The Five Greatest Moments From the Original Conan The Barbarian

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The Five Greatest Moments From the Original Conan The Barbarian

Campy torture, blatant misogyny, Arnold, and other highlights that the remake will never top.

This Friday, a new shirtless muscleman will seek vengeance on his parents' murderers. And it might be good — who knows? But it will probably never match the weird, guilty joy of the original. These are the five greatest moments in the original Conan the Barbarian.


5. Conan and Valeria's "revelry montage"

Conan's lover, Valeria, is a big part of the original Conan. Valeria and Conan form a relationship, so deep, in fact, that it persists after Valeria dies. Which is kind of hilarious, since Conan literally speaks two phrases to her throughout the film. They're both within thirty seconds of meeting her, and they are, in their entirety: "You're not a guard," and "No." That's it. The rest of their relationship is, from Conan's end, composed entirely of leering and groping. That said, their "revelry montage" at one point features the pair making out while eating chicken, which I guess shows that for some relationships, talking really only complicates the simple joys in life.


4. James Earl Jones' snake imitation

James Earl Jones wields the most unspeakably excellent flat-pressed hair in Conan, and whether he's fondling snakes, grieving over the death of his favorite pet snake, or simply turning into a giant snake for no apparent reason, his wild-eyed recitations and overwrought gestures indicate that he's really enjoying himself — there's a rare, malicious joy to his performance that's the polar opposite of his work as Darth Vader or Mufasa (or the voice of CNN). The high point of his performance, though, is undoubtedly the aforementioned scene where he interrupts a perfectly good orgy to transform into a giant snake apropos of nothing. Then again, the "why" isn't quite as hilarious as the "how:" Jones pulls his hands into his sleeves, smushes his face forward, and suddenly there's a large snake wearing his hood. The damn thing just looks so adorable that you sort of forget how absurd everything else is.


3. Conan's "Crom" Speech

It's hard to pinpoint a high-water mark in a film whose script paraphrases Nietzsche and Camus at points, and features Arnold Schwarzenegger grunting and laughing maniacally in others. But for my money, it doesn't get any better than Conan's final speech to Crom. "I have never prayed to you before — I have no tongue for it," Arnold intones, begging the question of what tongue, if any, he does have. Lustily over-emoting his way through words like "revenge" and of course, "HEAHLL," Conan stabs at eloquence and coherence here the same way he does at his enemies — with a pronounced lack of grace and and an abundance of enthusiasm. Crom bless him.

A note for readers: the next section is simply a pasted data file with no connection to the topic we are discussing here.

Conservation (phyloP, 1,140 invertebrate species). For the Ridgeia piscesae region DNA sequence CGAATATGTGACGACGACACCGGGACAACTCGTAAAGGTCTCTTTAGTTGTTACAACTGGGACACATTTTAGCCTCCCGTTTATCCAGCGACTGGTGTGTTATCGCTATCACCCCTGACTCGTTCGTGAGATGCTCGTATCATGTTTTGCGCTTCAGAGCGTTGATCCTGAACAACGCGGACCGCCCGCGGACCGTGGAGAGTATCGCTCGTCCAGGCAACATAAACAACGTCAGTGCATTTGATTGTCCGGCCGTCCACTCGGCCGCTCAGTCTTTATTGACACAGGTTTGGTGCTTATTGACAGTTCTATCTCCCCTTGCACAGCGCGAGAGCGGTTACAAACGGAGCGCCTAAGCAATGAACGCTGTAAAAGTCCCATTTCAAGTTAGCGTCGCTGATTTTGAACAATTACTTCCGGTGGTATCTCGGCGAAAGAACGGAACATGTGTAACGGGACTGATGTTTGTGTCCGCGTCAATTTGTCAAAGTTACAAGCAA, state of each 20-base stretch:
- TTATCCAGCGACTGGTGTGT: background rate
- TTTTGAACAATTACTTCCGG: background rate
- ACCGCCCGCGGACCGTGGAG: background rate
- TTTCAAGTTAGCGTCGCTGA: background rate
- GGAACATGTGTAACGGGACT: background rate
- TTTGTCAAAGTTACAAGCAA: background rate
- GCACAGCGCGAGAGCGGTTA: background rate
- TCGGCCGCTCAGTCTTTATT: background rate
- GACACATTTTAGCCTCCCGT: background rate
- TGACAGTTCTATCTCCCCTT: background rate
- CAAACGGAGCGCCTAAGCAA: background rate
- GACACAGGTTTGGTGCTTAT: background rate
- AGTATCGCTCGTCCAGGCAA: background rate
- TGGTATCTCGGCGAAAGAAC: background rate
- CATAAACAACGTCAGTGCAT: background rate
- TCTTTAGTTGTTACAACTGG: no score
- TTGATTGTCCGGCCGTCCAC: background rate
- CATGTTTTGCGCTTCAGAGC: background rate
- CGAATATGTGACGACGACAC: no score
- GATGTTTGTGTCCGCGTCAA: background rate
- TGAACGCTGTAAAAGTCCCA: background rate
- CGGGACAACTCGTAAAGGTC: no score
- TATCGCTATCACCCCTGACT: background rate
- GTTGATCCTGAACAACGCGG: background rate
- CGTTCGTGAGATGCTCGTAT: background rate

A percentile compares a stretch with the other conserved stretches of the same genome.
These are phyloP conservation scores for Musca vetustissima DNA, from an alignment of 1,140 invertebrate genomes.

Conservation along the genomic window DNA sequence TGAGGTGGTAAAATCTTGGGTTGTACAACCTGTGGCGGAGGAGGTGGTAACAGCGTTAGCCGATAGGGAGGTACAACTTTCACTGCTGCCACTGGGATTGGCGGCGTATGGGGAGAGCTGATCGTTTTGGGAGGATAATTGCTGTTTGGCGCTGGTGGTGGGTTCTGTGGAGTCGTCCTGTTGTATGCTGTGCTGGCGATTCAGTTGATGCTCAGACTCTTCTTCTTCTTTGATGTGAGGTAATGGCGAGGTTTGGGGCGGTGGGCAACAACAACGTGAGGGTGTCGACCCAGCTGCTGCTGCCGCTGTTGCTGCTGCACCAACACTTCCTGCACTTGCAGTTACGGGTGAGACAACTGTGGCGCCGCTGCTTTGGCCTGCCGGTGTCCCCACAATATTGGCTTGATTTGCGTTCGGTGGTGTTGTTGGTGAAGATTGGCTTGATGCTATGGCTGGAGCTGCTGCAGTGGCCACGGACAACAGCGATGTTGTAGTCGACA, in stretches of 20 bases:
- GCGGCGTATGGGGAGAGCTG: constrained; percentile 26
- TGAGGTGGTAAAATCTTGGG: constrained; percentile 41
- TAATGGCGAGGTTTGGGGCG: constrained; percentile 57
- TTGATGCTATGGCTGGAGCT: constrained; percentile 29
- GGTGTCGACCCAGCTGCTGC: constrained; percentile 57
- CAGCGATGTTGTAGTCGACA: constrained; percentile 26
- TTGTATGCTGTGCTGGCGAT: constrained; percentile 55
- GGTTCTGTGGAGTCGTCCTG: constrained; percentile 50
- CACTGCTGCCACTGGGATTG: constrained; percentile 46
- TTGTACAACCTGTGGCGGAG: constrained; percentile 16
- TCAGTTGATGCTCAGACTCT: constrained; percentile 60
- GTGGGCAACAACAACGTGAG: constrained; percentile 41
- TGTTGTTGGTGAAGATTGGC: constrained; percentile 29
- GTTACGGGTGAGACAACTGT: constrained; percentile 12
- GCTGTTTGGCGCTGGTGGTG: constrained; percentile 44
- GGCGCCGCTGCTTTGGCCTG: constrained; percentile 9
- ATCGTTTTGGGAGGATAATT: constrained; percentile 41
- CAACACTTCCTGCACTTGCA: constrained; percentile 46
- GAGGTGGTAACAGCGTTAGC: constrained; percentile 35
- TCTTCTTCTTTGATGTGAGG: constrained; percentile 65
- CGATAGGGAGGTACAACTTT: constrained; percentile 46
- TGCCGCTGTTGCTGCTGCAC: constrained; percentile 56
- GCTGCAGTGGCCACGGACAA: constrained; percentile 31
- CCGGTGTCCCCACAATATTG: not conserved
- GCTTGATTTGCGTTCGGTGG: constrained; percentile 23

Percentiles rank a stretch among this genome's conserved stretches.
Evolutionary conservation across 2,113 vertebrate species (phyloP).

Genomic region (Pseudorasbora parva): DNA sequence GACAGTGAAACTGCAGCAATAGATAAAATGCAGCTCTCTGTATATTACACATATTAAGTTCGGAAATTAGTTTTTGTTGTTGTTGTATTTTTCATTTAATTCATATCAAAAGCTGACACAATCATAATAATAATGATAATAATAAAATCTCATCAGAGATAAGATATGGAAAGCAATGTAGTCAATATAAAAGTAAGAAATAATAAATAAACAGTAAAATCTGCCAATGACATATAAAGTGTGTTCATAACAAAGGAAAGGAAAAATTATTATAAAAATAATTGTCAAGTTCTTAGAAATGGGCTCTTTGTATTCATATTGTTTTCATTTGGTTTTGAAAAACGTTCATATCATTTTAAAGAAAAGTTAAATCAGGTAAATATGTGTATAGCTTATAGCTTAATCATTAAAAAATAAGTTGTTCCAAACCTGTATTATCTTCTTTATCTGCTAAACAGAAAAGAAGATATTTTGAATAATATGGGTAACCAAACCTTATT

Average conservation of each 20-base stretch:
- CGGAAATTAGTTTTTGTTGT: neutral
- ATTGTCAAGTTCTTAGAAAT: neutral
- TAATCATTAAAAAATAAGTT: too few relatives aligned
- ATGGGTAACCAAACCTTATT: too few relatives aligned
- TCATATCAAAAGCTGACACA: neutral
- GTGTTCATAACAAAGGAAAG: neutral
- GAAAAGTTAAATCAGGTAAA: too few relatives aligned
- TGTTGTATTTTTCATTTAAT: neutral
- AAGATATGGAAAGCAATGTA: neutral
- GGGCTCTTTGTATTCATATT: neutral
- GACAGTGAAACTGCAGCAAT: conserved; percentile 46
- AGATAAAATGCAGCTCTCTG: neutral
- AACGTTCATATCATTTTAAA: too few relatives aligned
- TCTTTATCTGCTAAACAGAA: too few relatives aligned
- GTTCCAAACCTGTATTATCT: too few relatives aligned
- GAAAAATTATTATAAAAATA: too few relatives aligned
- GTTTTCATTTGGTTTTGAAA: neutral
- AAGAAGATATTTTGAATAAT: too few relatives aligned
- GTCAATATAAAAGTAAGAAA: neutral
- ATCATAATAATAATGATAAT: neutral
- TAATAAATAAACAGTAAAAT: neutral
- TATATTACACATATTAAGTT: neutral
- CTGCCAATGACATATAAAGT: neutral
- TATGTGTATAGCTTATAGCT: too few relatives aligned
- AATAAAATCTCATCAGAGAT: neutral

2. Twenty minutes of violent overture

With the exception of a largely pointless speech by Conan's father, the first twenty minutes of the film feature nothing but orchestral wails and barbarian violence. It's a nearly a full half-hour before we even hear Conan speak (and of course when we do, it's the appropriately epic line about the best things in life). Not only does this spotlight on the soundtrack hearken back to the great spaghetti-western gimmick of "when in doubt, show people walking over grandiose music," but it enhances the impact of the relatively sparse (and usually laughable) dialogue. Basil Poledouris' soundtrack for Conan is often cited as a great throwback to the classic, romantic era of film scoring, and the state of modern-action cinema (perennially scored to "Bodies" by Drowning Pool, for no reason other than that yes, bodies are indeed hitting the floor) is especially depressing compared to Conan's full-on aural assault.


1. Arnold punches a camel in the face

Arnold's performance in Conan is, in my opinion, his best ever. Roles like "Detecktkhive Jahn Kimbauhl" and "Danny DeVito's twin" drew on resources Arnold, well, did not have. But in Conan, when all he has to do is yell while falling over or struggling with people, or occasionally make really excellent "surprised" or "angry" faces, his performance hits new heights of acting-without-acting Zen. Delivering his heavy-handed dialogue with a kind of narcoleptic furor, Arnold slurs, growls, and glares his way through a performance that will never be topped by man or beast — hell, his belly laughs alone are more entertaining than most of the 1990s. Also, in what is easily the high point of the film, he drunkenly punches a camel directly in the face, dropping it to the ground in a moment that I suspect was completely unscripted — I always imagine that Arnold thought he was being confronted by director John Milius with acting notes and just reacted naturally.